- Current syntax:
<div temporary.from-view="filteredAndSortedItems" temporary.bind="items | filter :key | sort :direction "></div>
- Future syntax:
<let filtered-and-sorted-items.bind="items | filter :key | sort :direction"></let>
Explanation for current syntax:
We are creating 2 bindings in the above snippet to compute
filteredAndSortedItems based on
items, piped through
sort value converters, which are quite common when you have a list.
The first binding:
means whenever value of
temporary property, of the
div element, changes, assign it to
filteredAndSortedItems property of the custom element view model associated with the view containing the
The second binding:
temporary.bind="items | filter :key | sort :direction "
means whenever value of either
direction properties changes, re-evaluate the binding and assign it to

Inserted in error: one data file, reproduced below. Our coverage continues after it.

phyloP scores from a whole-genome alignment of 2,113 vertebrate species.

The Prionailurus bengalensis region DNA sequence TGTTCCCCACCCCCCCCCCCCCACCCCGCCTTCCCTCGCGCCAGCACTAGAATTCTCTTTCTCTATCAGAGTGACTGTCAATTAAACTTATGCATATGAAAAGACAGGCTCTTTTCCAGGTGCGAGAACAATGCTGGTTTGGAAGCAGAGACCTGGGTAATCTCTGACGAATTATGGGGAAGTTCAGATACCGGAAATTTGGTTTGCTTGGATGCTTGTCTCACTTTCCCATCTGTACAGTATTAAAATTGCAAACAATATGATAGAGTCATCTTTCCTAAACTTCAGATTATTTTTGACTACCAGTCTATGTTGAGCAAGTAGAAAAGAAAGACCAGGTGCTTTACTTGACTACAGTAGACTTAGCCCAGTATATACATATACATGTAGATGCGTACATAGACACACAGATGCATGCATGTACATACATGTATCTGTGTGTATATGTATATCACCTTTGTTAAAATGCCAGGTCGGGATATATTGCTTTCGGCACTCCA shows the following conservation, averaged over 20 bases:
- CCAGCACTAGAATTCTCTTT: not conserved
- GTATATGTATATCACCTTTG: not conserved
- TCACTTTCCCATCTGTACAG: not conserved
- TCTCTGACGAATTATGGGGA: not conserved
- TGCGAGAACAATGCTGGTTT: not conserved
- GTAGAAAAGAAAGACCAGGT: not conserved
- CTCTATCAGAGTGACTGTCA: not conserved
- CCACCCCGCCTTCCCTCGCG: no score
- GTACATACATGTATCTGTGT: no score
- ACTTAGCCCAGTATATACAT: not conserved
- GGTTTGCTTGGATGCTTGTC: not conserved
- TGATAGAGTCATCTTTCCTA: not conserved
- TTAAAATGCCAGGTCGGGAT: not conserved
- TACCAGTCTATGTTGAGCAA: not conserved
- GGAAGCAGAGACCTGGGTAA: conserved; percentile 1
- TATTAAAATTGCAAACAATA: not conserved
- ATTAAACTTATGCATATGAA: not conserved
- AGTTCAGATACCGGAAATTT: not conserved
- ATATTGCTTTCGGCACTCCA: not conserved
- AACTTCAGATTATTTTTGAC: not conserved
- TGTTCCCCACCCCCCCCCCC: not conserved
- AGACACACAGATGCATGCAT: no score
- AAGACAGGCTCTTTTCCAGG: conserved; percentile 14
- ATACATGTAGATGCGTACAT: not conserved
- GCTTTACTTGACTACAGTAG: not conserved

temporary prop on the
Combine together two bindings, we get the following meaning of the above element snippet:
directionproperties on the custom element view model changes, recompute the final list and assign it to property named
filteredAndSortedItemson the same custom element view model.
The order of bindings is left out for some fun guess. We declare
from-view binding first so when
temporary.bind binding gets the first value, it will trigger the assignment and assign it to the view model.
The above will not work if you mutate the
items collection instead of assigning a new collection instance. example: push a new item to
items, pop, shift, splice etc…
There is a work around for this situation. We can tell Aurelia to also observe the collection to reevaluate the bindings, by telling it to observe the
<div temporary.from-view="filteredAndSortedItems" temporary.bind="items | filter :key | sort :direction :items.length "></div>
Now mutating the
items will recompute filteredAndSortedItems
<let/> element you see above is the better way for declaring computed expression in declarative form. It’s waiting for review. You can play with it at (this gist). But you can achieve the same result today via the first pattern.